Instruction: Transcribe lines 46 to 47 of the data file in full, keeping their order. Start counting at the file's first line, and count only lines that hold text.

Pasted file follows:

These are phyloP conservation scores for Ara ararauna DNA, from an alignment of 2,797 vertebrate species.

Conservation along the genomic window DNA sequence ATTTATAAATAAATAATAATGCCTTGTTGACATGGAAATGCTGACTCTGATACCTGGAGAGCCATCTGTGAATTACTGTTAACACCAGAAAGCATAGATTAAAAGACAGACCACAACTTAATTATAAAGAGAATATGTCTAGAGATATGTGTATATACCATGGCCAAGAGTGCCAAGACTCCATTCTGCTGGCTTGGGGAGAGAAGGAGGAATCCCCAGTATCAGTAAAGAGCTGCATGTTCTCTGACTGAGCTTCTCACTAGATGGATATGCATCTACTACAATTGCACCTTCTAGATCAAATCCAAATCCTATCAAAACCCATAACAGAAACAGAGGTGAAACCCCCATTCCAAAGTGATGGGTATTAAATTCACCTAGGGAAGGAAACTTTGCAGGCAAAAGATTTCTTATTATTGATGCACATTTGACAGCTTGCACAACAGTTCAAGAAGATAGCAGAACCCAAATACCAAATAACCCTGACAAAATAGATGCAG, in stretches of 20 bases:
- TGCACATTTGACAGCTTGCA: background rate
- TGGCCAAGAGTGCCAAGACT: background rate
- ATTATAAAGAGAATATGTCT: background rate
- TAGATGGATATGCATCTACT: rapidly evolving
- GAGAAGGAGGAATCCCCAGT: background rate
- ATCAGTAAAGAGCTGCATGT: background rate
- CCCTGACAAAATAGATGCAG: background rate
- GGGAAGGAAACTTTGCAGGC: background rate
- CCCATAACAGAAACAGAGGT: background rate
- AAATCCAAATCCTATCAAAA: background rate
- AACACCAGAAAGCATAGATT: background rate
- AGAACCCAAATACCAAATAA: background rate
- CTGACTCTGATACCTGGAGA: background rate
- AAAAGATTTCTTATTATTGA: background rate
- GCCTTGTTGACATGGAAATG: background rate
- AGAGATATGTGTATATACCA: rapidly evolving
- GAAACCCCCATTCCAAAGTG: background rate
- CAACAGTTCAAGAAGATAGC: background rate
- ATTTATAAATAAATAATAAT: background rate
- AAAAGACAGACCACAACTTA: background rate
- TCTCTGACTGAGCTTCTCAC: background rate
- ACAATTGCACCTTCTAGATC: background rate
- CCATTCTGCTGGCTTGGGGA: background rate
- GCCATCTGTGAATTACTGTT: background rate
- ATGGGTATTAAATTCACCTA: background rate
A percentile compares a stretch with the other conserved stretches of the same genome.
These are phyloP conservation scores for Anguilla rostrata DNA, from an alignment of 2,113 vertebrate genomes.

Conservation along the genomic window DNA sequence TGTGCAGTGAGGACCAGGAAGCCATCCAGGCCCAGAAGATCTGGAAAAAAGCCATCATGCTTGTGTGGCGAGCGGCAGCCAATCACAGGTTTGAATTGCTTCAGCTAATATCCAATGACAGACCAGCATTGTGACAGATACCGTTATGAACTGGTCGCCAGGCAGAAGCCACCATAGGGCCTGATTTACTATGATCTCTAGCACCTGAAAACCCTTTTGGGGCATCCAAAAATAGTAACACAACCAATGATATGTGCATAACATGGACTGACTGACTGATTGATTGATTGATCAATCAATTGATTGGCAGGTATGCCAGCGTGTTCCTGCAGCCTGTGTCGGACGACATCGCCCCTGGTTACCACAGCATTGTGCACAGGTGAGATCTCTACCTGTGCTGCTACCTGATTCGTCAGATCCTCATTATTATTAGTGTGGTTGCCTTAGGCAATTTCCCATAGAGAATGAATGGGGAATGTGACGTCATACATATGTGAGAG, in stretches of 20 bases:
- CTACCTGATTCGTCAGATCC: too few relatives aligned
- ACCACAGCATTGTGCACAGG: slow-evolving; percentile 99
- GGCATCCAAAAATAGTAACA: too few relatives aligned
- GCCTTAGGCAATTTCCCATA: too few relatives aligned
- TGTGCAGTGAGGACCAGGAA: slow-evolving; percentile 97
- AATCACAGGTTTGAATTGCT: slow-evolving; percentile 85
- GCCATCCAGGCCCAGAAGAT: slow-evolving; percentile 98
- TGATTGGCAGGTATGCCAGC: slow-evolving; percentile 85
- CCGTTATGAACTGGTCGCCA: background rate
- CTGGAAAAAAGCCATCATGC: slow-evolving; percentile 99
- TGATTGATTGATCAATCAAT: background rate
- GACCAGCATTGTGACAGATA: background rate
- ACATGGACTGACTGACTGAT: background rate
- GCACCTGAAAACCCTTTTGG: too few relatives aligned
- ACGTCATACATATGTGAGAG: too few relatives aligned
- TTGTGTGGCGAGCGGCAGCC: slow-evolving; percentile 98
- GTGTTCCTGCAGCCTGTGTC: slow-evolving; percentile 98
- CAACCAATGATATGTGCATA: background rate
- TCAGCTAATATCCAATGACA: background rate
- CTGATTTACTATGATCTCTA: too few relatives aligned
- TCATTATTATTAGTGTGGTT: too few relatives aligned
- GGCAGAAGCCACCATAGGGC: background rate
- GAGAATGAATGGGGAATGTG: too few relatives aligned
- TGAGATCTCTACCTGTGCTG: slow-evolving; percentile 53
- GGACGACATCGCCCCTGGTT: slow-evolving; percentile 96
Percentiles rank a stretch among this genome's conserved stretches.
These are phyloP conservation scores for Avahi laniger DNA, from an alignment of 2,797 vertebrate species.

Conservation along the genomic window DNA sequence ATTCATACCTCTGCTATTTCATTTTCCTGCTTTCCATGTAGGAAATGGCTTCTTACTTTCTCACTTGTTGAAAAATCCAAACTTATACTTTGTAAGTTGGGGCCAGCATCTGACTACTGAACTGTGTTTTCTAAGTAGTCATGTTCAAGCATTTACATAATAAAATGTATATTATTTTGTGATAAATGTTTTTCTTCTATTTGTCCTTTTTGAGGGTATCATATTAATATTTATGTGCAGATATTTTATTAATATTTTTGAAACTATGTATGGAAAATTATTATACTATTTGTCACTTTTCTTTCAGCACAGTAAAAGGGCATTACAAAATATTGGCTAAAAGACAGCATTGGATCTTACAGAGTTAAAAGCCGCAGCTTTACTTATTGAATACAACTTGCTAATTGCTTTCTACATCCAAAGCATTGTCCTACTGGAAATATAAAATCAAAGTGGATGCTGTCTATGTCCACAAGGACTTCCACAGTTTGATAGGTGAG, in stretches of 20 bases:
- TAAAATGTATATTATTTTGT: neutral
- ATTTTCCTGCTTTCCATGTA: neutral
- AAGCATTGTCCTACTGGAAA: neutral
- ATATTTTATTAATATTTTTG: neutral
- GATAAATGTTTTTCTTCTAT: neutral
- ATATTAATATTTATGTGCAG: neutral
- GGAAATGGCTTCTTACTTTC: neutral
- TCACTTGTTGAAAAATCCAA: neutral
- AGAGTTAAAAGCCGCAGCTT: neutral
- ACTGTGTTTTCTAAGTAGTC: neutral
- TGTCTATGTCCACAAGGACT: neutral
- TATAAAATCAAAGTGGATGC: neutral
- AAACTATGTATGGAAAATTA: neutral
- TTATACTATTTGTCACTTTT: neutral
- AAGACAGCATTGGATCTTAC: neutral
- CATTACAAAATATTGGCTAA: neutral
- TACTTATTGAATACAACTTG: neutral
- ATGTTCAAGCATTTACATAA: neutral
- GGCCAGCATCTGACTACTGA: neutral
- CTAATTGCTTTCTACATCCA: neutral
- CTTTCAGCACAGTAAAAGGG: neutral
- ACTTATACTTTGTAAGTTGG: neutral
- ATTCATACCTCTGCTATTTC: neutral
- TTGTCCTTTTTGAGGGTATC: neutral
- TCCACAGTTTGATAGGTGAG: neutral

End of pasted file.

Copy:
- TTGTGTGGCGAGCGGCAGCC: slow-evolving; percentile 98
- GTGTTCCTGCAGCCTGTGTC: slow-evolving; percentile 98